The compilation of this Collection of Data Notes makes students exam preparation simpler and organised.
Sampling Errors and NSSO
This comprehensive lesson on the Collection of Data focuses on the role and functions of the NSSO in India. It also explains point-wise, the meaning of ‘standard error’ and enumerates the factors that affect it and how they can be manipulated to reduce the error.
National Sample Survey Organization (NSSO)
Any lesson on the collection of data is incomplete without studying the National Sample Survey Office (NSSO). The organization is at the centre of the collection of data and is intrinsic to India’s mechanism of collection and interpretation of crucial data on the households of the country. It carries out useful surveys on demographic, agricultural, industrial, social, and economic factors, covering rural and urban households across the country.
It forms the government’s major statistical wing to provide data necessary for planning purposes. The organization was born out of the National Sample Survey Directorate under the Ministry of Finance in 1950. Later, in 1970, it was revamped into the NSSO and came under the Ministry of Planning in the department of statistics.
Objectives of NSSO:
- To make statistical and related information available for purposes of planning and policy prescriptions.
- Then to help in devising statistical techniques to analyze and interpret data and make estimations about future trends.
- To collect and publish relevant information on socioeconomic indicators and demographic parameters.
- Also to analyze information and make such analysis available to those engaged in research in socio-economic fields.
Functions of NSSO:
- Conducting large-scale surveys on relevant indicators such as employment, income, health, expenditure, etc.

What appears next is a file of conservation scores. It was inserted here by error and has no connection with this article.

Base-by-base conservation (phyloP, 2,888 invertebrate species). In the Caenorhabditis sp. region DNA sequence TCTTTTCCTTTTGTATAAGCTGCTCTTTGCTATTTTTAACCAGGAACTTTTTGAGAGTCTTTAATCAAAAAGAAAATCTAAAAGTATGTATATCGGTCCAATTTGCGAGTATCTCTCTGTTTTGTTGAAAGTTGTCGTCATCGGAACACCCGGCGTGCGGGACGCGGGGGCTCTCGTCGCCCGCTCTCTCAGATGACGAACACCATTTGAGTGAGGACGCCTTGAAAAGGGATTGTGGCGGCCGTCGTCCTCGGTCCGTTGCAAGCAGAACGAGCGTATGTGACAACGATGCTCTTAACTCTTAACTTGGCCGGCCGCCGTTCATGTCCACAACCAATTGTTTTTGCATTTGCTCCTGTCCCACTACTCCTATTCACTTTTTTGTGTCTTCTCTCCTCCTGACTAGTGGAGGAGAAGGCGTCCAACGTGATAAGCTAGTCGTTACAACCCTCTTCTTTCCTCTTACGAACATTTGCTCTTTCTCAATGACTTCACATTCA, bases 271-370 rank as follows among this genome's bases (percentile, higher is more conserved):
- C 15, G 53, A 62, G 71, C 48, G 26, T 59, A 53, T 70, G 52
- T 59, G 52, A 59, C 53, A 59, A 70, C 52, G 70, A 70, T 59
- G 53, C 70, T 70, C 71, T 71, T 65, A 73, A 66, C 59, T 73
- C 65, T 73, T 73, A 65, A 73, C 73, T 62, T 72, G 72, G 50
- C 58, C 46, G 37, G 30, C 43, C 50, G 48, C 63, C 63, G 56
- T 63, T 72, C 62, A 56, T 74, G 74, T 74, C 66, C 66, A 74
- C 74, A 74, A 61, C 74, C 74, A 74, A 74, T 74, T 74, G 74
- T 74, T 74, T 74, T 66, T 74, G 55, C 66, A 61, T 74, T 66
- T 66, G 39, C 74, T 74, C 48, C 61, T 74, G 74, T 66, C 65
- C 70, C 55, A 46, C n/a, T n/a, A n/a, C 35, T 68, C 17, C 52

- Deciding the topic of the particular round of the survey.
- Conducting an annual survey of industries on a yearly basis.
- Prepare reports on agricultural production in India by devising methods for timely estimation of crop yield.
- Coordinating the results obtained by states on crop estimation surveys and compiling them for overall analysis.
The second part of this lesson focuses on a crucial aspect of statistical estimation, viz. sampling error. As the name suggests, this kind of error arises due to the selection of a sample instead of working with the population. The other kind of error is a non-sampling error, but here we shall look at only the first kind.
Sampling error is the difference between the estimated values obtained from the sample and what would have been the actual values if all units of the population were surveyed. We can calculate the Sampling error from the sample itself. It is important in our study because it is relevant to know the degree of accuracy in our findings from the sample. This gives us an estimate of how accurate our interpretations from the data will be. If sampling is carefully performed, sampling error can be minimized.
Factors that Affect Sampling Error
A number of factors affect the sampling error:
- Sample Size: The more you keep increasing the size of the sample, normally, the sampling error must decline. This is because the sample starts getting more representative of the population by including more units in it.
- Sample Design: The well-designed your sample is to represent the characteristics of the population, the lesser becomes your sampling error.
- Sampling Fraction: This is an extension of (a). The larger the fraction of the sample to the population, the lesser is the value of the sampling error.
- Population Variability: The larger the variability in the population, the larger is the sampling error. Population variability can be reduced by increasing the size of the sample. This helps to reduce the sampling error.
What is the relation between standard deviation and sampling error?
The standard deviation of a set of data depicts how much the individual units differ or deviate from the mean value. In other words, it depicts variability. The greater the variability, the greater will be the standard error. A high value of standard deviation, therefore, corresponds to the high standard error. By increasing the sample size, the standard deviation reduces. As standard deviation reduces, sampling error can be minimized.